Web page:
South Jersey Heritage: A Social, Economic and Cultural History - R. Craig Koedel
Sailing for the French king, who wished to add to the glory of his reign the discovery of a water route to the Far East across the American continent, a Florentine navigator by the name of Giovanni da Verrazano sighted the future South Jersey in 1524. That spring, while exploring the coastline on a voyage northward from the West Indies, the Italian mariner passed the chain of narrow, sandy islands on which today stand the seashore resorts of the Garden State. He and the crew of his ship, La Dauphine, were the first Europeans known to have traveled alongside these shores. Unhappily for the historian, Verrazano left no description of what he saw, nor is it likely that he landed on them.
The Delaware Bay was first sighted by an Englishman, Henry Hudson. Employed by a Dutch Trading Company, Hudson too was searching for a passage to the Orient when, aboard the Half Moon, he attempted to enter Delaware Bay on August 28, 1609. A ship’s officer, Robert Juet, recorded the event in his journal. Encountering shallow water and sand banks, upon which, as Juet noted, "once we strooke," the captain brought his tiny ship about, headed for open water, and set a northerly course along the coast. Juet wrote on August 29, "We weighed at the breake of day, and stood toward the Norther Land, which wee found to bee all Ilands to our sight," the off-shore islands of the South Jersey shore.
A year later, almost to the day, an English mariner, Samuel Argall, successfully entered the bay, where he and the crew of the Discovery "found great store of people, which were very kind, and promised that the next day in the morning they would bring him great store of corn." Before the Indians could return, Argall and his vessel were forced out of the bay by the winds, but not before the captain christened it in honor of his friend, the governor of Virginia colony, Sir Thomas West, Lord de la Warr.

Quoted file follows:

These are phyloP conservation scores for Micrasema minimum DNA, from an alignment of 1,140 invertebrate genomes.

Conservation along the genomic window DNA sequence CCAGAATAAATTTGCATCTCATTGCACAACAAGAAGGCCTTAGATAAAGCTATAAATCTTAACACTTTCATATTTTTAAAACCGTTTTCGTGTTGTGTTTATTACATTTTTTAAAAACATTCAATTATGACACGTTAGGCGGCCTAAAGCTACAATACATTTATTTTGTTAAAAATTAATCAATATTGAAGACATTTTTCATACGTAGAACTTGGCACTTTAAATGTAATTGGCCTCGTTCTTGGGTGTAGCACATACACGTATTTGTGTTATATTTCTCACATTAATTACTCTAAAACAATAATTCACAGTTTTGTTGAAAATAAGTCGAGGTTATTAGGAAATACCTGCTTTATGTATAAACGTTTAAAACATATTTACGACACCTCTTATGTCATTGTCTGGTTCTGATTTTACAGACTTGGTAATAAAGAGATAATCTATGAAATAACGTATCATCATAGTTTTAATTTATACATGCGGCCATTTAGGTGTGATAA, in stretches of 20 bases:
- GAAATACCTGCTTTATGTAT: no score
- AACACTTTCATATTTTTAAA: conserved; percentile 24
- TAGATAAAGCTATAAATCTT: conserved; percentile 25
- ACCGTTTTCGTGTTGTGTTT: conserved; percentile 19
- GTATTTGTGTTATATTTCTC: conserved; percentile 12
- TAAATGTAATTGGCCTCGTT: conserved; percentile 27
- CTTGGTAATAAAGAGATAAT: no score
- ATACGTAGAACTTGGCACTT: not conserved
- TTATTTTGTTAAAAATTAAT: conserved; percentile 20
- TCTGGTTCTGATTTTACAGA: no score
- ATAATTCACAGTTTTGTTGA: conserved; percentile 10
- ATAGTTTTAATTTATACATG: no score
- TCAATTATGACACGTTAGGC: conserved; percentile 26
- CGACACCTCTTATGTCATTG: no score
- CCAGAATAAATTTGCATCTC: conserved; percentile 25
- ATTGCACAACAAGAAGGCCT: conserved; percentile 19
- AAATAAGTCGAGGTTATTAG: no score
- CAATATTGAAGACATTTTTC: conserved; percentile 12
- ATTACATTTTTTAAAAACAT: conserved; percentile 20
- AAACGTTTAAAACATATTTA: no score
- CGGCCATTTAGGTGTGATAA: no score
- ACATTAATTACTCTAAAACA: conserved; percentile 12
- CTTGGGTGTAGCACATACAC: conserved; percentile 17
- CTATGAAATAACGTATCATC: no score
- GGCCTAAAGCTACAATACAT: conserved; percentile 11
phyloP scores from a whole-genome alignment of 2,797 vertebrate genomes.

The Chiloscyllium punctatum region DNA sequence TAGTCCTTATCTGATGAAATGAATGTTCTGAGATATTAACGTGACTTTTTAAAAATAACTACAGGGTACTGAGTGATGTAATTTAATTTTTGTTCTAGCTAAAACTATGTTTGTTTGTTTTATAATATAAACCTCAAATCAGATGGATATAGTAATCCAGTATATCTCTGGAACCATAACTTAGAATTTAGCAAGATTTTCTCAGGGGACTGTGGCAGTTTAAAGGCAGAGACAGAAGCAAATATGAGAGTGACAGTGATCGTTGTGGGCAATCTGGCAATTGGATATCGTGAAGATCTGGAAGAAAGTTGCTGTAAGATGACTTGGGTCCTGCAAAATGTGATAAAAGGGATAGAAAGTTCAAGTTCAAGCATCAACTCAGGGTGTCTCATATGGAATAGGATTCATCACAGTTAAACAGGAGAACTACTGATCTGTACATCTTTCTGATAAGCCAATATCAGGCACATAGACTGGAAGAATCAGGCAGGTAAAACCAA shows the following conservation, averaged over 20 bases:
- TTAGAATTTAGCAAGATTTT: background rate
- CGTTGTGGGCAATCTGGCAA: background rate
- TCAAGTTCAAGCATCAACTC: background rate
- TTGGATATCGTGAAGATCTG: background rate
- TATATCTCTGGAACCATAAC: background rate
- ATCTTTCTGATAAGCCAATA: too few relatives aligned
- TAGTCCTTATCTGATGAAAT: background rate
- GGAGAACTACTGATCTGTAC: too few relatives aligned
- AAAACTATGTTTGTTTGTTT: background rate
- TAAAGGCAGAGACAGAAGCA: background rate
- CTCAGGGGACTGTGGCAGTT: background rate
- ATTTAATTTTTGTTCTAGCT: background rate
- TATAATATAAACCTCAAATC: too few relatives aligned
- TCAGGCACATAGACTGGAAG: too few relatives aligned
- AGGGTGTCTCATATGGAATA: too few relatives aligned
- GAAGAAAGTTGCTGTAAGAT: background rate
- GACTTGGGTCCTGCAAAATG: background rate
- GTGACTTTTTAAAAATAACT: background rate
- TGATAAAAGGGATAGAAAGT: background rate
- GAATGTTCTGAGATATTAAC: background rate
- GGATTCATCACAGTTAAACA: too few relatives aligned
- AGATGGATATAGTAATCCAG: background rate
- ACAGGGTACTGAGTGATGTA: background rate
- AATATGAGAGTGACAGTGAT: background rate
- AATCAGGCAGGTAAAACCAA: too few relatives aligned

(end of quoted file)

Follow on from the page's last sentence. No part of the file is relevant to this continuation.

Argall’s "great store" of kind people, whose generosity was denied him by a contrary wind, were the Lenni-Lenape, "men of men," or Original People, frequently called the Delaware Indians. The fewer than 2000 who inhabited the southern portion of New Jersey, a region they knew as Schejachbi, "the land of the shell wampum," dwelt in villages on the riverine flats along the Delaware. Few permanent sites were located on the rivers, bays, and lagoons of the outer coastal plain, although vast mounds of shells give evidence that the Indians set up temporary summer encampments by the seashore.
Modern archaeology casts suspicion upon the long-held notion that the Lenapes of southern New Jersey constituted the Unalachtigo sub-tribe, of which the turkey was the supposed totem. (Those who subscribe to the sub-tribe theory claim that central New Jersey was inhabited by the Unami and the north by the Munsee sub-tribes, with the turtle and the wolf, respectively, as totems.) It is proposed that such animal names were used to designate clans or familial groups, and were not the totems of sub-tribes. Some archaeologists contend, furthermore, that such a term as "Unalachtigo" is properly used only to refer to an enforced Lenape grouping after they had been displaced from their ancestral lands by white colonists. In short, the Unalachtigo were not members of an ancient and natural sub-tribe of the Lenapes, but of an artificial social structure of 18th-century origin.
European observers who first arrived on these shores described the Lenapes as a handsome people, slender but strong and well-proportioned, and of varying heights, some of them quite tall. Their skin was of a yellowish complexion, ranging from almost white to the color of brass. Their heads were covered with coarse, black hair, which the men cut into shocks or a scalp lock and ornamented with shell beads. The women braided their long hair and dressed it with bear grease.